Heart rhythm doctoring made news again. This time it was a WSJ report on CRT—cardiac resynchronization therapy.
CRT devices, formerly known as bi-ventricular devices, involve placing an extra lead in a vein branch of the left ventricle at the time of pacemaker or ICD implantation. The extra lead allows the right and left pumping chambers to squeeze at the same time, like they do in normal hearts. Heart failure patients with weak heart muscle and delayed contraction of the left ventricle (left bundle branch block) often enjoy dramatic improvement with CRT.
But CRT has limitations: because the wires have no direct effect on the strength of the heart’s squeeze, it only helps patients whose chambers are not beating in synch. The more the dysynchrony– measured simply on the ECG–the greater the benefit of CRT. Some heart failure patients have this delay, and some do not; it’s a matter of chance.
There are three other relevant differences between a CRT device and a standard ICD:
- CRTs are not “significantly” more expensive than ICDs.
- CRTs can be very difficult to implant. Snaking the third lead, the LV lead, through highly variable venous anatomy often requires a great deal of experience, patience and sophisticated tools.
- The extra physician compensation for placing a CRT–given the complexity of placing the LV lead–is nominal.
The recent (meta)-analysis–a pooling of prior clinical trials–focused on the well-known phenomenon of CRT non-responders. The mainstream media highlighted that one in three patients who had a CRT device implanted derived no benefit from it.
Here again, the headline was provocative. It inferred unnecessary and expensive devices are being implanted in unsuspecting patients for the benefit of industry and doctors. This isn’t the case.
May I add a little “real world” to the CRT story?
When a doctor tells me the story of a patient with shortness of breath, fluid build-up, impaired physical ability and a weak heart (Heart Failure), I know what’s coming next. They will likely ask me to implant a CRT device.
When the initial trials of CRT were first published, accompanied by their positive rhetoric, the “request” went:
“My patient (with a weak heart) is doing poorly…He needs a CRT device.”
The enthusiasm for CRT gained steam because responders often emulate Lazarus. Patients that do well with bi-ventricular pacing shock you. It is amazing. “Super-responders” are transformed from heart failure patients to “normal” people, often overnight. In many cases,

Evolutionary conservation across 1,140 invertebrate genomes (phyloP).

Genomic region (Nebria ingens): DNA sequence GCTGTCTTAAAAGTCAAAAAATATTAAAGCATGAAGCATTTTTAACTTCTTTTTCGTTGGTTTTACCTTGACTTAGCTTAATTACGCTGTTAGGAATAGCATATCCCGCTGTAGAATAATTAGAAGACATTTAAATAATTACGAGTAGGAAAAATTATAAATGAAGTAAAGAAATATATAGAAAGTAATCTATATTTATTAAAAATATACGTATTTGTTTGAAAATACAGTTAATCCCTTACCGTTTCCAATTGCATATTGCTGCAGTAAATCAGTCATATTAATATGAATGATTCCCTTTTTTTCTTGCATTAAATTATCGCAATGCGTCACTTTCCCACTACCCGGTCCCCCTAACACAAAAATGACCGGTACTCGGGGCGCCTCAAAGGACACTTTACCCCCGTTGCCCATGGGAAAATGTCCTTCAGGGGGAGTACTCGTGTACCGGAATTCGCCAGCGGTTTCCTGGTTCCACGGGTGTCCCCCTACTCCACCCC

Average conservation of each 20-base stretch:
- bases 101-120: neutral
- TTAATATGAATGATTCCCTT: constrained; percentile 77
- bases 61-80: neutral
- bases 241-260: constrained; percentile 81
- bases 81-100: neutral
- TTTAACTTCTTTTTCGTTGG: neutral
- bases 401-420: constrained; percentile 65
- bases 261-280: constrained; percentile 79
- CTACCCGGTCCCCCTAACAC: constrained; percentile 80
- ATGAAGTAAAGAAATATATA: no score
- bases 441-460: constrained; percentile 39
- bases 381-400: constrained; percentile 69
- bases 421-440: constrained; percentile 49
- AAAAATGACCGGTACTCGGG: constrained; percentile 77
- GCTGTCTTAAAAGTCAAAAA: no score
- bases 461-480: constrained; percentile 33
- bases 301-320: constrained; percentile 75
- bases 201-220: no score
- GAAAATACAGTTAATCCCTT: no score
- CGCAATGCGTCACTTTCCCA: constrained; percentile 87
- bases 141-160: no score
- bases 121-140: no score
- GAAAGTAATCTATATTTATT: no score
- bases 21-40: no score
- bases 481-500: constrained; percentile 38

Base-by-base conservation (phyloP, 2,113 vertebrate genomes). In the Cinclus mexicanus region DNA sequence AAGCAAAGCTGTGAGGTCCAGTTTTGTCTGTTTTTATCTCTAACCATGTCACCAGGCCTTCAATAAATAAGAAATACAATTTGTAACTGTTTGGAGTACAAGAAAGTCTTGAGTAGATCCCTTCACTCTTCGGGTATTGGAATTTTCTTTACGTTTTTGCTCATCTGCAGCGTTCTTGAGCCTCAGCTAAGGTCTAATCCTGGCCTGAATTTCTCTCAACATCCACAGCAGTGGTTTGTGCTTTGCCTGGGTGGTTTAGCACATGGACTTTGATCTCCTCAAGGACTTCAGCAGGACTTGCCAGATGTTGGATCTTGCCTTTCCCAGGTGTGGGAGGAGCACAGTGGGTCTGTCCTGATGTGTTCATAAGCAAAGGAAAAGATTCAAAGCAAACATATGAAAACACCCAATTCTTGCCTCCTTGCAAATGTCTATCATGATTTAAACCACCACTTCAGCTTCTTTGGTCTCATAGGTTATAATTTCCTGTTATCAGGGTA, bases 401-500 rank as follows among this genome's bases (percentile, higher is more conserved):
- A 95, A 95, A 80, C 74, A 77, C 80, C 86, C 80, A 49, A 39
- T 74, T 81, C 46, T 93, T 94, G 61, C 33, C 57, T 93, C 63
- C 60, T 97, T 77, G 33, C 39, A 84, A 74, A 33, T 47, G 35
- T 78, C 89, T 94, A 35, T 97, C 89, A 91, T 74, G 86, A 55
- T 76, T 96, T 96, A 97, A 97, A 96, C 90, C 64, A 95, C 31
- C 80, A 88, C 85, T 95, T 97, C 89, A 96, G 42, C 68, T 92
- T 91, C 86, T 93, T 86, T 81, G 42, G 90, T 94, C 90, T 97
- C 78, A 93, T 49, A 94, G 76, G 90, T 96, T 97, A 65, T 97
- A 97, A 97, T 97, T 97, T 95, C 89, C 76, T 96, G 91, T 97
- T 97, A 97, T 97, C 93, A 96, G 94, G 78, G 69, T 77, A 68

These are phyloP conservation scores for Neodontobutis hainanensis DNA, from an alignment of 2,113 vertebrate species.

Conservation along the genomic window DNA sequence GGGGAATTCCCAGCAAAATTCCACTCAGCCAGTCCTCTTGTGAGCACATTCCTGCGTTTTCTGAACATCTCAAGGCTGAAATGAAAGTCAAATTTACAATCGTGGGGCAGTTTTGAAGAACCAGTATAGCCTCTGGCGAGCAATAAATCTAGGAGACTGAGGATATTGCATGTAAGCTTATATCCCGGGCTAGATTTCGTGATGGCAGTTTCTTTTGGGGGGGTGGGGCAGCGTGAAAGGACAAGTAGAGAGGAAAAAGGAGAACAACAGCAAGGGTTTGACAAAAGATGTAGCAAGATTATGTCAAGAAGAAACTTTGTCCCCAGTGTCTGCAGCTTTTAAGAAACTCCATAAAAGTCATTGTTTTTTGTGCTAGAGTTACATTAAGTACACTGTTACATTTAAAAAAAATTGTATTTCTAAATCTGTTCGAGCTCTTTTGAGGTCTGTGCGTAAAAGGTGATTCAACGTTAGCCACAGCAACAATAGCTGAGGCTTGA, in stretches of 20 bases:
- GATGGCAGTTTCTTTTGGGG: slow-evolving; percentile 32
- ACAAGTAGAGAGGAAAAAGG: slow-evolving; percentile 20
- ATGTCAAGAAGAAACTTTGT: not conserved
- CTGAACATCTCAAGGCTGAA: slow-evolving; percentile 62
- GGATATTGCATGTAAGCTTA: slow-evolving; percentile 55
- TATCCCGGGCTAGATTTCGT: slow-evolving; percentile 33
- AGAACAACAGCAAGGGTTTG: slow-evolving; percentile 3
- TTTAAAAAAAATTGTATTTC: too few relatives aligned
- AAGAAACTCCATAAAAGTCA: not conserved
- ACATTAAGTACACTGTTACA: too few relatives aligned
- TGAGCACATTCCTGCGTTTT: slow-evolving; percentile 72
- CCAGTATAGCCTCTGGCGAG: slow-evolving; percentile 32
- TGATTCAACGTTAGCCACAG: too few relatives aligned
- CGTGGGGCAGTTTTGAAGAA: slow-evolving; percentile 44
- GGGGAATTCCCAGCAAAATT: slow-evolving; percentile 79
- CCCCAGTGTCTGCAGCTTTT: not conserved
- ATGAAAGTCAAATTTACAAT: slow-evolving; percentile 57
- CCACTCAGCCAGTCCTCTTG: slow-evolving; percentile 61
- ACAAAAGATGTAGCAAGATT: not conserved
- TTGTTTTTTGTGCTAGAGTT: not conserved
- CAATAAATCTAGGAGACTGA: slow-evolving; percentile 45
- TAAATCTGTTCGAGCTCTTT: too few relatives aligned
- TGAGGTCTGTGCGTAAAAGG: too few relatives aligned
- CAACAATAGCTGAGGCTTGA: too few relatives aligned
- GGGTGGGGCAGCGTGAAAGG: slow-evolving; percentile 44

responders people enjoy complete normalization of heart function.
So it was hard to simply look at an ECG and say, “No…sorry…your breathless patient will not benefit.”
But like any newly-approved treatment, we (as a profession) learn more about the limitations and risks over time. In the case of CRT, it became evident that some patients did not derive any benefit.
CRT implanters quickly learned the specific characteristics of non-responders:
- a less than wide QRS, (the time it takes for heart contraction.) The recent meta-analysis suggests a 150msec cut-off, but current guidelines say 120msec;
- a right (not left) bundle branch block;
- a large scar burden, from prior heart attack(s);
- and the most heart-breaking one of all, those so ill that they require in-hospital intravenous support of their weak heart. These patients are simply too sick to benefit.
The problem here is the gray area. (It’s always the gray area.) For instance, not all patients with a wide QRS respond, and not all with a 140-msec QRS fail to respond. Some patients burdened with scar do get better. And how sick is too sick?
These questions illustrate the role of sound clinical judgement. CRT-implanting doctors have to balance the treasure of a life-changing CRT response, with the risk of non-response. And we have to communicate this balance in a manner that each patient can understand.
“Sir…There is a 90% chance I can implant the LV lead, a 75% chance the lead will help you and a 50% chance it will make you feel great. But there is also a 2-5% chance of a complication, including serious things like painful shocks, blood-infection and a collapsed lung.”
This already complex scenario excludes the notion of costs. Doctors using CRT also have to be mindful of the high costs of these devices–to the patient, the hospital and the healthcare system as whole.
I think we can all agree that CRT decision-making is...not easy.
But to be fair, the limitations of CRT have become much better known lately. Keep in mind that many of the patients considered in this meta-analysis were enrolled years ago. It’s now far more common to hear this:
“My patient has a weak heart, symptoms of heart failure and an abnormal ECG. Do you think a CRT would help?”
The positive aspect of this seemingly negative analysis is that it adds to our knowledge base. Look-back studies like this one, however, are not entirely conclusive. They are, as smart people say–“hypothesis generating.”
To warrant changes in guidelines, which these days morph quickly into rigid mandates, we should require the rigor of prospective randomized controlled clinical trials. In other words, eliminating gray areas of medicine should demand sturdier science.
My worry about these highly publicized, but limited in scope, trials is that they might be used as another assault on the most cherished aspect of doctoring—clinical judgement and the nuance of the doctor-patient relationship. It seems that when expensive devices are involved, there is little room for nuance. Only protocols, checklists, and mandates.
If only patients fit neatly into boxes.